now boasts 137 units of affordable senior housing, with the first residents moving in this year.
“The neighbors are thrilled,” says Mortensen, a Nebraska native who moved to Northeast Ohio to be a part of projects like Saint Luke’s, which blend both physical and human development.
The most striking aspect of Saint Luke’s is that it represents a new, more comprehensive mode of community development, one that weaves together strands of a successful community into a synergistic whole.
At the core of the new Saint Luke’s is the idea that the entire community will be more successful if services are integrated together to create synergies and opportunities. The new Harvey Rice School
and the Harvey Rice Branch of the Cleveland Public Library
opened here in 2010. In September, The Intergenerational School
and a branch of the Boys and Girls Clubs of Greater Cleveland
will open inside a wing of the old hospital.
When the project is done, senior citizens in the apartments will volunteer in the schools. TIS and Harvey Rice students will share facilities. And after-school programs and tutoring will be available to neighborhood youth at the Boys and Girls Club.
Saint Luke’s also forges connections to the larger Buckeye-Shaker neighborhood. A $500,000 pathway called the Mews runs through the heart of the project, and RTA intends to complete a $2 million renovation of its adjacent rapid station in 2014.
“Good schools are the key to good neighborhoods; you can’t build housing without that,” says Ratner, who believes the project will be successful because it’s part of a broader approach. “The only way schools will get better is if everyone gets behind them.”
Ironically, just north of the hospital sits a stalled market-rate housing project. About 80 new homes were supposed to be built here before the recession, but it never took off. Today, only 22 homes have been sold, with the remaining sites sitting dormant. Ratner believes the project will be more successful once more amenities are in place.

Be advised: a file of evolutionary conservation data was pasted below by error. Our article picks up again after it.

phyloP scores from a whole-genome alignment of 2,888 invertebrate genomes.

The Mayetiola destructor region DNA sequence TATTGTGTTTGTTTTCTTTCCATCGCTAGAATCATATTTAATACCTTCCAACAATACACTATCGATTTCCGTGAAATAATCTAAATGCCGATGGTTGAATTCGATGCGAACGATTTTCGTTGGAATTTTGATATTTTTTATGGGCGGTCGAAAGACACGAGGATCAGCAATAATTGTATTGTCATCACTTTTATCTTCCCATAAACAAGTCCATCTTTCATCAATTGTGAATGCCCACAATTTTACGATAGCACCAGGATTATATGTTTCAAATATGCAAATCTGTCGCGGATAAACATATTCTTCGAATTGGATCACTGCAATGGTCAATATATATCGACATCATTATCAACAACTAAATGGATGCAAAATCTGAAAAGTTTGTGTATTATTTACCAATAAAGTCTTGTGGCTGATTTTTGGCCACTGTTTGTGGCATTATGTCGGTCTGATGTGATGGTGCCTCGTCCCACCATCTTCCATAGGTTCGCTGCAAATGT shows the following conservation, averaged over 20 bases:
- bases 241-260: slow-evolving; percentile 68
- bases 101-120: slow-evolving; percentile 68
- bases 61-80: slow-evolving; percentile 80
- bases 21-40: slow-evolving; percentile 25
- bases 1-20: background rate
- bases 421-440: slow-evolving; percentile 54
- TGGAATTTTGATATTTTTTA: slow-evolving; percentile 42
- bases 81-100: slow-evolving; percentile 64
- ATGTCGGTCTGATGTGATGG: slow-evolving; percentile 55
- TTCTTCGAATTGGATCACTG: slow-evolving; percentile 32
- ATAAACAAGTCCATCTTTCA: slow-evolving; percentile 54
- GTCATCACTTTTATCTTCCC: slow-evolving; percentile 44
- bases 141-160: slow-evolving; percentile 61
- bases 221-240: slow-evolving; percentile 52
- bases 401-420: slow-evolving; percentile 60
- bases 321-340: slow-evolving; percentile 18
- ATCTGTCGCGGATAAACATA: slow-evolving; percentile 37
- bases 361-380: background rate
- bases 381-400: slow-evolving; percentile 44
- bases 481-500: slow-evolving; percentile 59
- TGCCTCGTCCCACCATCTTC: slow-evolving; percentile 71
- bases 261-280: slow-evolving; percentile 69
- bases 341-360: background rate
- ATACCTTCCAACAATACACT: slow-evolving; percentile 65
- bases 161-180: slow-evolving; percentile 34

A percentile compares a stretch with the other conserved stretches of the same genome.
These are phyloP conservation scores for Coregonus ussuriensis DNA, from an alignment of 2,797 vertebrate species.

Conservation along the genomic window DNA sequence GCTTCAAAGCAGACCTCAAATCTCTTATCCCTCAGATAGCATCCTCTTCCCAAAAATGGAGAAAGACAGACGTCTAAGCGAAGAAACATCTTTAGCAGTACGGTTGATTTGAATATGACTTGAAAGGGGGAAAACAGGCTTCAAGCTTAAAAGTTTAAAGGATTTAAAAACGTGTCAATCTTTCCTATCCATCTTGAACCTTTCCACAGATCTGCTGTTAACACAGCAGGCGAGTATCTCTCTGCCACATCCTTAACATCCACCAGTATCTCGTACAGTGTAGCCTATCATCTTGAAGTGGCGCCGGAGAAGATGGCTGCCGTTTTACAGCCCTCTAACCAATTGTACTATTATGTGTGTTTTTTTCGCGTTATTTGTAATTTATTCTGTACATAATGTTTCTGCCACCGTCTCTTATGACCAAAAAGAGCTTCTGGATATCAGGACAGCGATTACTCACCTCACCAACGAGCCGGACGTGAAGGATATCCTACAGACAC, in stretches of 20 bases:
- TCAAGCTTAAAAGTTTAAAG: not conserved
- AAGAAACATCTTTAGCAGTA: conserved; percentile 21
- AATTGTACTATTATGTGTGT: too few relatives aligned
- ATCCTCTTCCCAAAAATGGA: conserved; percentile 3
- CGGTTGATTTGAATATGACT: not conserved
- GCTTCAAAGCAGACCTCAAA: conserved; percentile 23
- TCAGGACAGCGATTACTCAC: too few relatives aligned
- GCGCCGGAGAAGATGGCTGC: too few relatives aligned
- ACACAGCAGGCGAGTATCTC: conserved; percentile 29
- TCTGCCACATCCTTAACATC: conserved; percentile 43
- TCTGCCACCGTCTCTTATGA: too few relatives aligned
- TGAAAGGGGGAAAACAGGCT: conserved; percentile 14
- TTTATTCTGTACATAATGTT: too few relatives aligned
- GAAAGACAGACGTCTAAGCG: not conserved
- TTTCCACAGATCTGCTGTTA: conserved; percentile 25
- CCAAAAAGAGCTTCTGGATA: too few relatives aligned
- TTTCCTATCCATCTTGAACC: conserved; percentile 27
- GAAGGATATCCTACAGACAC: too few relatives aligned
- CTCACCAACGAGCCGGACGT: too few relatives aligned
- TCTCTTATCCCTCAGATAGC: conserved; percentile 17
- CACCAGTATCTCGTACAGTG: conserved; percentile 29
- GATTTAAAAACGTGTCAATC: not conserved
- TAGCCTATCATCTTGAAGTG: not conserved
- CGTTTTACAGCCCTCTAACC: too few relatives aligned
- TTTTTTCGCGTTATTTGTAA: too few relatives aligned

Now, NPI is challenging CDCs across the city to use projects like Saint Luke’s as a template for their own redevelopment. With the recent passage of the 15-mill school levy and Cleveland Schools CEO Eric Gordon touting an open approach to working with the community, there’s no excuse for every neighborhood not
to back great schools.
“CDCs should do deals like Saint Luke’s in their own neighborhoods,” Ratner argues.
No Neighborhood Left Behind
At the core of Ratner’s philosophy towards community development is the idea that every neighborhood in Cleveland deserves effective, impactful CDC leadership. It’s critical to turning around parts of the city like St. Clair Superior, Brooklyn Centre and others that haven’t seen the same redevelopment as Tremont or Ohio City, he says.
“Every part of the city deserves strong services,” he says. “You can tie neighborhood success directly to the dynamic leadership within the CDC. That’s the special sauce.”
Ratner cites Ohio City Inc.
, which championed the West Side Market Centennial and also established a youth recreation league that offers t-ball, soccer and baseball, as a successful example of this new brand of development.
To facilitate more effective community development practices in city neighborhoods, NPI has waded into the thorny territory of mergers. Last year, the group facilitated a consolidation between Shaker Square Area Development Corporation (SHAD) and Buckeye Area Development Corporation (BADC) to form a bigger, stronger CDC.
That’s easier said than done, as it turns out. When unhappy SHAD members got wind of the merger, they revolted and voted it down. Although a new organization, Buckeye Shaker Square Development Corporation, has now been created, bad blood remains. Ratner says the process could have been managed better, but that it was necessary.
“We need a smaller number of CDCs throughout the city and we need to raise the bar,” he says. “NPI would actually facilitate closures and mergers. We think there’s a lot of interest in having a consolidated CDC system that moves things to the next level.”
India Pierce-Lee, Program Director for Neighborhoods, Housing and Community Development with the Cleveland Foundation
, applauded Ratner’s leadership at a discussion about the future of the community development industry in Cleveland recently held at the Levin College of Urban Affairs
at Cleveland State University.
“For a long time we did bricks and mortar, but we didn’t do human capital development,” Pierce-Lee told the audience. “Now we’re forced to look at it. Joel realizes the value of asset and wealth building in the community. The work that NPI is doing is important.”
Ratner wants to see the city’s neighborhoods emerge from the foreclosure crisis more resilient than they were before. “There’s a Chinese proverb that says, ‘It’s good to live in moments of crisis because good things come out of them.’ Let’s not waste this crisis. I’m hopeful we can use this moment to pivot to a place where we’re stronger.”
Photos Bob Perkoski